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Challenge: Traveling with Kids

Hip Tips for Road Trips with Kids Over the Holidays (or any time)

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It’s hard to believe that the holidays are just around the corner. Many of us will be hitting the road to visit family and friends. I wish my kids were better road trippers than they are – especially given the amount we travel. My older son often asks if we’re taking a plane to places that are only three hours away by car – of course not! It’s a great time for family bonding, but can also test the most patient mom, dad and kid.

We’ve compiled some road-tested tips for car trips with kids during the holidays sure to keep everyone in the car happy and minimize the “are we there yets?”

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1. Technology can be your friend.

Even though you’ve driven the 111-mile, 2-hour trip to your parents’ house countless times and you can almost recite the exits by heart the entire way, check the Waze map app to see if there are any detours, road construction or other delays along the way. Waze provides real-time info that is crowd-sourced from people that are driving just a few minutes ahead of you as well as GPS data. We’ve found that it is more accurate with delays, alternate routes and other information than Google and Apple map apps.

2. Don’t stress over a traffic mess.

Oh, you have to go through Nashville or Atlanta, even when it’s not rush hour? Plan extra time to get to your destination. And, it’s not just these cities, but it seems that there are inevitably traffic jams, weather (Ummm… snow storm in November!) and other delays during holiday road trips, but if you anticipate that it might take longer than normal, you might not be as frustrated when you encounter a delay. And, using Waze (see above) can help you avoid delays or at least help you plan an alternate route if you happen upon an unexpected stop. Remember: leaving an hour early is always better than feeling the wrath of Aunt Edna if you’re late for dinner.

3. Know your exits.

iExit is one of the very first apps I ever downloaded, and we still use it when we’re on road trips. If you’re traveling by interstate highway, it alerts you to what accommodations are at exits – restaurants, rest stops, hotels, gas stations (and even tells you prices per gallon!); how many miles off the exit they are; and which direction you’ll go to get there. It also gives you distances to those exits from your current location. Even better, it’s paired with Yelp so reviews for lodging, restaurants, and “other” (groceries, pharmacies, even veterinary clinics) are listed. It is a must-have when you’re driving in unknown territory and one of your kids has an urgent need to use the bathroom or when you’ve exhausted all the snacks in your car and your family is hangry.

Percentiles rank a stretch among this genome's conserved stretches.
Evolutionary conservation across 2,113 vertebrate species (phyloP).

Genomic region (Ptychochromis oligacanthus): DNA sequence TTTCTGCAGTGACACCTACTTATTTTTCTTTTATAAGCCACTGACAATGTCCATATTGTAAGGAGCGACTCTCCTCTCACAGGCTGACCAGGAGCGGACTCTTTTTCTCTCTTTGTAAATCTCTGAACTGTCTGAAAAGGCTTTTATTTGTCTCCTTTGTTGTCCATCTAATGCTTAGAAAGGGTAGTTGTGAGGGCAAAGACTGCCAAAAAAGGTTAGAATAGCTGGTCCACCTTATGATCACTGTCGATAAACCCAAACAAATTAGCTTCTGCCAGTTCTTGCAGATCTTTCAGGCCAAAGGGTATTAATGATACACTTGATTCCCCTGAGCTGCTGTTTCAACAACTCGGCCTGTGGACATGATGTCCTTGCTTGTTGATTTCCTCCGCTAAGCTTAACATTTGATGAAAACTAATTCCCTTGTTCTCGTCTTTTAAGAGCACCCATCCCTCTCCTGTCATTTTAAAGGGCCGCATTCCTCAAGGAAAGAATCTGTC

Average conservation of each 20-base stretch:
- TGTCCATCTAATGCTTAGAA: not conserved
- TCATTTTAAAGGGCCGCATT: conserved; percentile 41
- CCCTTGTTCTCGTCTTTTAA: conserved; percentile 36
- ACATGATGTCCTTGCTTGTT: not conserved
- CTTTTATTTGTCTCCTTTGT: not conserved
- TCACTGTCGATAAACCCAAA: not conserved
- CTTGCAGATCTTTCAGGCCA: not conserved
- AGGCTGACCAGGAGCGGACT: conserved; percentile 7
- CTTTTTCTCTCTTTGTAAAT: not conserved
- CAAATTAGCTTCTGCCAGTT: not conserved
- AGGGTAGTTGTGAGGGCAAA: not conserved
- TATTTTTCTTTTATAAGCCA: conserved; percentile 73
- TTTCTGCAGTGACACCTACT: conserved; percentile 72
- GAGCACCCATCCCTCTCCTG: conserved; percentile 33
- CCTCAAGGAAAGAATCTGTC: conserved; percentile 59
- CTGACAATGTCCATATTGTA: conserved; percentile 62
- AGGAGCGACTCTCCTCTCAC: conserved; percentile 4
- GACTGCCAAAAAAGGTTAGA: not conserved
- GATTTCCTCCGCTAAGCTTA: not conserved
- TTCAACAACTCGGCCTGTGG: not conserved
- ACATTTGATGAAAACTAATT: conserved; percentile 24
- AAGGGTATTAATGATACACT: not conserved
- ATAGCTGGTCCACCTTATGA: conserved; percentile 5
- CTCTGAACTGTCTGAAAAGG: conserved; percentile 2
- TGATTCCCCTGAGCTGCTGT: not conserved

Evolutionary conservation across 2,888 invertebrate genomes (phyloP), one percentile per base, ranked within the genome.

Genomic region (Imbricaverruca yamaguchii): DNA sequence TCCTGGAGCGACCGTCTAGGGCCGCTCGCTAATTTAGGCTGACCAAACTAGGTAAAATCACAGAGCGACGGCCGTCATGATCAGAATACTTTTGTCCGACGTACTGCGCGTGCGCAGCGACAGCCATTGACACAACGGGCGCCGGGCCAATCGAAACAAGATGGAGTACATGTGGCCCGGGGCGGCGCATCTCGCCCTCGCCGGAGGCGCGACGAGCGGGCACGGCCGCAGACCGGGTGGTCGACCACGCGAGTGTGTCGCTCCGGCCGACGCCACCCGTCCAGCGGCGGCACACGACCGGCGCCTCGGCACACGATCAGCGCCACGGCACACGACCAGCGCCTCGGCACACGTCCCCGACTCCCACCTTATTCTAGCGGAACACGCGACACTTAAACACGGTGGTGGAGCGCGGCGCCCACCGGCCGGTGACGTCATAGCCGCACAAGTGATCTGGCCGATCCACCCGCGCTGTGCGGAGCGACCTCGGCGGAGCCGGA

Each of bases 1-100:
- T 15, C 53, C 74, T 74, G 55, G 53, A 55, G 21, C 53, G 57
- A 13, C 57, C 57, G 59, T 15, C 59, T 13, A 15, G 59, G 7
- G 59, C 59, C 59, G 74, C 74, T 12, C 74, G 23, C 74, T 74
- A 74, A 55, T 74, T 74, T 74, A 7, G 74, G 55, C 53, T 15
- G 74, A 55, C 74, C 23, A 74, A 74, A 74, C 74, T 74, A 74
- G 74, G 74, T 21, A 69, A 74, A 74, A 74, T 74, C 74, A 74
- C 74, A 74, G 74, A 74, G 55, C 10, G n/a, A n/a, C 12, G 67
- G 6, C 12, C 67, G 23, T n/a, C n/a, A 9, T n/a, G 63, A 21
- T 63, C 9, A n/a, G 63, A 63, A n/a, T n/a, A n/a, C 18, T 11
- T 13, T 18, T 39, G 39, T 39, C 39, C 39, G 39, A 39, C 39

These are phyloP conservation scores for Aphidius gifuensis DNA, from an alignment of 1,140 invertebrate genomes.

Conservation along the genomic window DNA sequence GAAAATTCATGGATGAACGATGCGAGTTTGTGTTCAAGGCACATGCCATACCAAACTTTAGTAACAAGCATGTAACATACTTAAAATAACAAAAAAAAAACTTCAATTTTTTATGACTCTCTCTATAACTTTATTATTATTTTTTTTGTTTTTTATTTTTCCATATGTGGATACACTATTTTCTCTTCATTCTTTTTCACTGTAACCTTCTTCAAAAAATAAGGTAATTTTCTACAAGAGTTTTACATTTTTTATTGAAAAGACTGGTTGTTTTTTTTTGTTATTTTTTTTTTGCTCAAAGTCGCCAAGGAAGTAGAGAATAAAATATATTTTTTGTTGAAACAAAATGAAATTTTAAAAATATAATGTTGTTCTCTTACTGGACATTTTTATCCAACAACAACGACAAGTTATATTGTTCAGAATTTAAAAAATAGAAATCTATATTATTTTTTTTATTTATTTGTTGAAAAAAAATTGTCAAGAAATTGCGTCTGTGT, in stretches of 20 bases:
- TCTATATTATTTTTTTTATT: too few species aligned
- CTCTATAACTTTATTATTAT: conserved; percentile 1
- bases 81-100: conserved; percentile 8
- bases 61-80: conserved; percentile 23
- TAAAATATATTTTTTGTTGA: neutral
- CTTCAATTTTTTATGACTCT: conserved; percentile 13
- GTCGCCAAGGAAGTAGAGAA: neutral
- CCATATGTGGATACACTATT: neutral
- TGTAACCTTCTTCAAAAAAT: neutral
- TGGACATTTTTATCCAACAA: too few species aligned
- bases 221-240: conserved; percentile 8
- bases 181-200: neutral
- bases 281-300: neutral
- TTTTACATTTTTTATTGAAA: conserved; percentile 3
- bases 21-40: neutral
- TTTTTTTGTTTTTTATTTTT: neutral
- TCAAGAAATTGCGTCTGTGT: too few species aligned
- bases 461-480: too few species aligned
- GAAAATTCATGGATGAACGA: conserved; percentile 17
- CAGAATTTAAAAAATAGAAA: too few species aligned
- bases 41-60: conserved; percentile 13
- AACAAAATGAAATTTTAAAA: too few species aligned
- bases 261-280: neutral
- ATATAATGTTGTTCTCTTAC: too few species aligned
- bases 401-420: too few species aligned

4. Stop for the world’s largest ball of paint

Stopping at a fun or unique attraction is one of my favorite tips for road trips with kids during the holidays (or any time), especially when you will be in the car for more than six or seven hours. We usually try to make it about two-thirds of the way to our trip before we employ this tactic, but sometimes a really cool spot causes us to throw timing out the window (such as a candy factory or a photo opp with the world’s largest rocking chair).

We also like to commemorate new states that the boys visit by stopping at the first rest stop or visitor’s center along the highway and snapping a photo at the “Welcome to” signs.

Stopping at fun attractions breaks up the trip, lets kiddos expend some energy and is something to look forward to along the way.

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5. Go for the whoopie pie or throwed roll

Checking out an area’s local food specialties gives you a break from eating too many Goldfish crackers, Combos and Pringles (three of our go-to car snacks). Finding whoopie pies in Maine was a great treat (although I don’t recommend sugaring up your kids for car rides — a brutal combination); pulling over for boiled peanuts in Georgia and North Carolina; fresh blueberries and cherries in Michigan; and other regional delights are great ways to get a taste of the local culture and fill up your stomach so that you can charge on to your destination.

Fun places to eat and regional restaurants are great finds, too – I mean, you have to eat lunch, right? Eating in a former firehouse? Sign us up! The home of the throwed rolls? Yes, please! The best BBQ in the Carolinas? Try and stop us. An authentic Amish restaurant for sugar cream pie and homemade noodles? My stomach is growling! Even better is that many of these places have food items and sauces you can purchase to bring a little piece of your road trip home with you.

tips for road trips with kids during the holidays - eating a whoopie pie

Of course, there are always car games like 20 questions, the license plate game and auto bingo which pass the time and endear some fond family memories. And, I honestly do not know how my parents survived road trips without minivans with DVD players, podcasts and ipads with games and movies. Actually, I do: during one favorite family vacation, my best friend and I wrote out the beginning of a novel based on our trip to the Newport, RI mansions – nerd alert!

In any case, these tips for road trips with kids during the holidays will help you pass the time until you can sit down for some turkey and cranberries. And, really, they will work for any time in the car no matter when you’re traveling. And you’ll likely find, as we have, that they will help create some fun memories of their own.

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